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Home » June 2006 Game CommentsJune 2006 » Curtains


Game 55: June 5, 2006
Red Sox (33-22), 5
Yankees (34-22), 13
L: Josh Beckett (7-3)
W: Mike Mussina (8-1)

The second inning was notable for its curtain calls and the Miguel Cairo at bat. I’ve been reading through the various game summaries and none have attempted to puzzle out home plate umpire Fieldin Culbreth’s call except Gordon Edes:

That came the next inning, when the Sox thought they had turned Miguel Cairo’s tapper in front of the plate into an inning-ending double play and left the field. But plate umpire Fieldin Culbreth ruled that Cairo’s foot had come in contact with the ball, which made the batter out and the ball dead, allowing Bernie Williams to return to first base.

But Culbreth didn’t rule the batter out. There are a multitude of rules about the batter, and all but one of them run counter to Culbreth’s ruling. Rule 6.05(g) states, “A batter is out when his fair ball touches him before touching a fielder.” According to 6.05(i), the batter is also out when, “after hitting or bunting a foul ball, he intentionally deflects the course of the ball in any manner while running to first base. The ball is dead and no runners may advance.” As much as I enjoy ascribing untoward motives to Yankees, Cairo clearly didn’t intend to touch the ball with his foot, if he did indeed touch it at all. Perhaps I finally found the rule Culbreth was applying in 6.05(h):

A batter is out when, after hitting or bunting a fair ball, his bat hits the ball a second time in fair territory. The ball is dead and no runners may advance. If the batter-runner drops his bat and the ball rolls against the bat in fair territory and, in the umpire’s judgment, there was no intention to interfere with the course of the ball, the ball is alive and in play;
Rule 6.05(h) Comment: If a bat breaks and part of it is in fair territory and is hit by a batted ball or part of it hits a runner or fielder, play shall continue and no interference be called. If batted ball hits part of broken bat in foul territory, it is a foul ball.
If a whole bat is thrown into fair territory and interferes with a defensive player attempting to make a play, interference shall be called, whether intentional or not.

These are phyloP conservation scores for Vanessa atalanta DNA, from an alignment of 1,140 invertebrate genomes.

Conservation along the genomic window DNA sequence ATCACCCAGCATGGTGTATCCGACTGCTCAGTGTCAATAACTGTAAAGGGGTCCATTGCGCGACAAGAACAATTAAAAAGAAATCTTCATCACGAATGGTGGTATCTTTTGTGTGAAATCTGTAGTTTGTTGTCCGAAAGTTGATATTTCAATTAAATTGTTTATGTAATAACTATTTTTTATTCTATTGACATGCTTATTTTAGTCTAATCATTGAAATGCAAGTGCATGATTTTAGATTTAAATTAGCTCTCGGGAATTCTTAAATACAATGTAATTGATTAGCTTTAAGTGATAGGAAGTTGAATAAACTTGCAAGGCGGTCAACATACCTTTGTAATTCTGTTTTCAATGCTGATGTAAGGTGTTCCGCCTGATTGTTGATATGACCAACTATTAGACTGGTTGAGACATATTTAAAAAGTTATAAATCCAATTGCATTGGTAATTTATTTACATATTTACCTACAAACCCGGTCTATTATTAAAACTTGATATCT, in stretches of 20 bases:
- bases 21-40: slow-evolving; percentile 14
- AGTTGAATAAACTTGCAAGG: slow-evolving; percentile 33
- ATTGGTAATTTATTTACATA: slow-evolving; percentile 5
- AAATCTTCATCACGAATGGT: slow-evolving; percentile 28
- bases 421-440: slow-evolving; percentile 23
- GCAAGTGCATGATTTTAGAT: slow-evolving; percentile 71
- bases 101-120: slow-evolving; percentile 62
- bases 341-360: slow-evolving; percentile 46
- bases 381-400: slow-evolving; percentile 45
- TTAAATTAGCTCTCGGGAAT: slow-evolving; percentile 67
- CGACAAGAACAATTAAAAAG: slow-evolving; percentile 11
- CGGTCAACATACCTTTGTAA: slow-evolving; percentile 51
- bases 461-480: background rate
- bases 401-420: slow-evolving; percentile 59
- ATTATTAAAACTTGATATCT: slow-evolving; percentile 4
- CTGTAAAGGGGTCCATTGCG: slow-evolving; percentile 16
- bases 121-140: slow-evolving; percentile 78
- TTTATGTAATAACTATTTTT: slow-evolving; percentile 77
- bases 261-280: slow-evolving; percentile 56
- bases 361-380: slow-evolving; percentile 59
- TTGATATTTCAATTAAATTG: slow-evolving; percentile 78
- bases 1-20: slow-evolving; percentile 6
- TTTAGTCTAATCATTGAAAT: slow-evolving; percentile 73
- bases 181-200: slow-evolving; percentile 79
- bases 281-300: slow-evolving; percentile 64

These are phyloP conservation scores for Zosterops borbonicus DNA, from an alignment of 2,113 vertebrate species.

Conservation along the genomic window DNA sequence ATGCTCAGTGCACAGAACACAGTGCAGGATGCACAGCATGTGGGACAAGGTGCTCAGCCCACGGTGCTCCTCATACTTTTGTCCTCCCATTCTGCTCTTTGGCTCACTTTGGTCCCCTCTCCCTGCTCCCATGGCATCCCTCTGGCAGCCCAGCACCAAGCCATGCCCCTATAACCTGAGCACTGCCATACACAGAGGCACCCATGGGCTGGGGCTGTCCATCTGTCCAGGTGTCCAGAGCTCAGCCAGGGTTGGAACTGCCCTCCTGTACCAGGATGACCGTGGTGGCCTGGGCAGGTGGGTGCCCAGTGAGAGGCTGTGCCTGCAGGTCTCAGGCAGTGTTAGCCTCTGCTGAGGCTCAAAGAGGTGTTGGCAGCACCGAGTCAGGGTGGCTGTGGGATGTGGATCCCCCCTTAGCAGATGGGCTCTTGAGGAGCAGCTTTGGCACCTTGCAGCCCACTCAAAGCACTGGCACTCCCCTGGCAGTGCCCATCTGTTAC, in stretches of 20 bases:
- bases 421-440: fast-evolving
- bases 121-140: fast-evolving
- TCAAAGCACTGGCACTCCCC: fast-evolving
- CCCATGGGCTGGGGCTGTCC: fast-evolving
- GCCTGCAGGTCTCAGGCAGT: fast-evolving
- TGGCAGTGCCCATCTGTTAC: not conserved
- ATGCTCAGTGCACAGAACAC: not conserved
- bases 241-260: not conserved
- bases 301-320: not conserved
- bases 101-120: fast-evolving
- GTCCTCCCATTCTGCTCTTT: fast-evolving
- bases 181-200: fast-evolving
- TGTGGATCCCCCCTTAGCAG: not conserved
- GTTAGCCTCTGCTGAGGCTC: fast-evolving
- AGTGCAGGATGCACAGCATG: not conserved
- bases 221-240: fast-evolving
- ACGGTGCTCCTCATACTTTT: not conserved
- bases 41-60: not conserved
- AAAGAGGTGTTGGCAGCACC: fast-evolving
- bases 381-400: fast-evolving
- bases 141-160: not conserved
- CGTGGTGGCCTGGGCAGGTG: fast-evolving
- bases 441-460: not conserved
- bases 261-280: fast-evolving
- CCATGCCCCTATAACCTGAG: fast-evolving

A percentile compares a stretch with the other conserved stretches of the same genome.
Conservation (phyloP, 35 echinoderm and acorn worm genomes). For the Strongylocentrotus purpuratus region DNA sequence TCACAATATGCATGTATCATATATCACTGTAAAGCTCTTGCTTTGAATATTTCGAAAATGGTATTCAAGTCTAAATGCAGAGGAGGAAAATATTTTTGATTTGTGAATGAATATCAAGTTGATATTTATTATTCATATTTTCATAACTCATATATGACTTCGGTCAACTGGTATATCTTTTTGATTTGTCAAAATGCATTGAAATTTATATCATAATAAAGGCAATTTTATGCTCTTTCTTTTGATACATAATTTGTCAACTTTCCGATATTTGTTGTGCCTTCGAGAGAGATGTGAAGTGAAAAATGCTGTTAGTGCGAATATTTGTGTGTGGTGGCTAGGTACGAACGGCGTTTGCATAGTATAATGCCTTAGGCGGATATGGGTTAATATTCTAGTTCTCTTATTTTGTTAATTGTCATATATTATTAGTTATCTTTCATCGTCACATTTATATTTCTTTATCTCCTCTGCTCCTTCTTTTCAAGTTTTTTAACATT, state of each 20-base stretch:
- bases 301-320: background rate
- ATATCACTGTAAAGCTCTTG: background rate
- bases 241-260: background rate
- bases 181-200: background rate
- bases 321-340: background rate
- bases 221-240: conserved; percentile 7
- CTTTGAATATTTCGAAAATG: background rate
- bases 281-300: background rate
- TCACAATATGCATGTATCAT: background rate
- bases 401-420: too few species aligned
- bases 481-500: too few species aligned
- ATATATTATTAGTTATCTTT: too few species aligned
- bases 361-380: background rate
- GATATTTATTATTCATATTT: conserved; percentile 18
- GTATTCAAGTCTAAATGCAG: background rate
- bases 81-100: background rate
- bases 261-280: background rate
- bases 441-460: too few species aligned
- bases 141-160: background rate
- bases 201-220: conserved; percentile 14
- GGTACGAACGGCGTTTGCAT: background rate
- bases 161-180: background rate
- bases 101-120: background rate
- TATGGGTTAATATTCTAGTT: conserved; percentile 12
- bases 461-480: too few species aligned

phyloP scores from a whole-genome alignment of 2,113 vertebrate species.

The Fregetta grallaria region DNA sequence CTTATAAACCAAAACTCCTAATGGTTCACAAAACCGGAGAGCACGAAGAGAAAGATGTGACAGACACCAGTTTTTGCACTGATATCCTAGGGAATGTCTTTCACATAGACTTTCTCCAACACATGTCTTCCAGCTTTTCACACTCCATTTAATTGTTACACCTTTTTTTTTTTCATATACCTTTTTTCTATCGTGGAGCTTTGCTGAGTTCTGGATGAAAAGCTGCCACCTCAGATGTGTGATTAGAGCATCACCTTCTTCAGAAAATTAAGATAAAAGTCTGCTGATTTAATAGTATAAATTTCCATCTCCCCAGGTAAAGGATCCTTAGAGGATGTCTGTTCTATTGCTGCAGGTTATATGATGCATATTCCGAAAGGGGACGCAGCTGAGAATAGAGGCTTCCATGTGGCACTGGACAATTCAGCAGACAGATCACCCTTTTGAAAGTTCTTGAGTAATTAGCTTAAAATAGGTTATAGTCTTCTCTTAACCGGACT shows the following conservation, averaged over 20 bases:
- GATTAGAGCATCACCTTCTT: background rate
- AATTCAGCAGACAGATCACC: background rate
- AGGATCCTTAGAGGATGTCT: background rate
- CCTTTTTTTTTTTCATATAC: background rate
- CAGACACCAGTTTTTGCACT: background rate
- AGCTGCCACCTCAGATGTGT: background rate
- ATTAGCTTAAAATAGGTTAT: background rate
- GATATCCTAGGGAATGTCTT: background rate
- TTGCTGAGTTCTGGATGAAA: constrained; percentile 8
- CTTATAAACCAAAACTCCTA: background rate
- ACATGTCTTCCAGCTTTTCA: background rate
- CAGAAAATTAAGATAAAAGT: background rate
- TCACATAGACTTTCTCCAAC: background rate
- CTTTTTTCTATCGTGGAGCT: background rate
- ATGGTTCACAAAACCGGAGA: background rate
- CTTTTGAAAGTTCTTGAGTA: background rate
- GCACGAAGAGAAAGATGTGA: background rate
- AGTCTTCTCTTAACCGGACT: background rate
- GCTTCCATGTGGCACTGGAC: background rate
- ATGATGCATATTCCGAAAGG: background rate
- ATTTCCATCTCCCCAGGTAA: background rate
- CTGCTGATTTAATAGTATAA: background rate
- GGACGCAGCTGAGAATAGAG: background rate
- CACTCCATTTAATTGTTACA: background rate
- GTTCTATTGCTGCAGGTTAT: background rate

In cases where the batting helmet is accidentally hit with a batted or thrown ball, the ball remains in play the same as if it has not hit the helmet.
If a batted ball strikes a batting helmet or any other object foreign to the natural ground while on foul territory, it is a foul ball and the ball is dead.
If, in the umpire’s judgment, there is intent on the part of a baserunner to interfere with a batted or thrown ball by dropping the helmet or throwing it at the ball, then the runner would be out, the ball dead and runners would return to last base legally touched.

Cairo’s foot would be the foreign object, I suppose. Perhaps Culbreth judged the ball to be in foul territory when it was “touched.” It is ridiculous that the one rule that would allow Cairo to continue his turn at the plate is a comment in a section devoted to detailing every possible permutation of situations where the batter is out.

The only bright spots for the Red Sox were:

  • No Jeter Fist Pump™.
  • Manny Ramirez killed the second inning with his on-the-run dazzling catch of Robinson Cano’s fly ball.
  • Doug Mirabelli’s first pitch homer and J.T. Snow’s RBI single in the sixth, breaking Mike Mussina’s streak of quality starts.


My interpretation is thus:

Cairo did not touch the ball.
Home plate umpire "Steve Mussina" called it foul.
Tek picked up the ball anyway and tried to throw out the runner.
The umps got together and called the ball fair.
Terry said that the foul call negated the runner going to second.
The umps agreed, and tried to give something back to each team.
The Sox got the benefit of the runner back to first, and the Yankees got the benefit of Cairo coming back to bat with 2 strikes.

It was a post hoc covering of Steve Mussina's ass.

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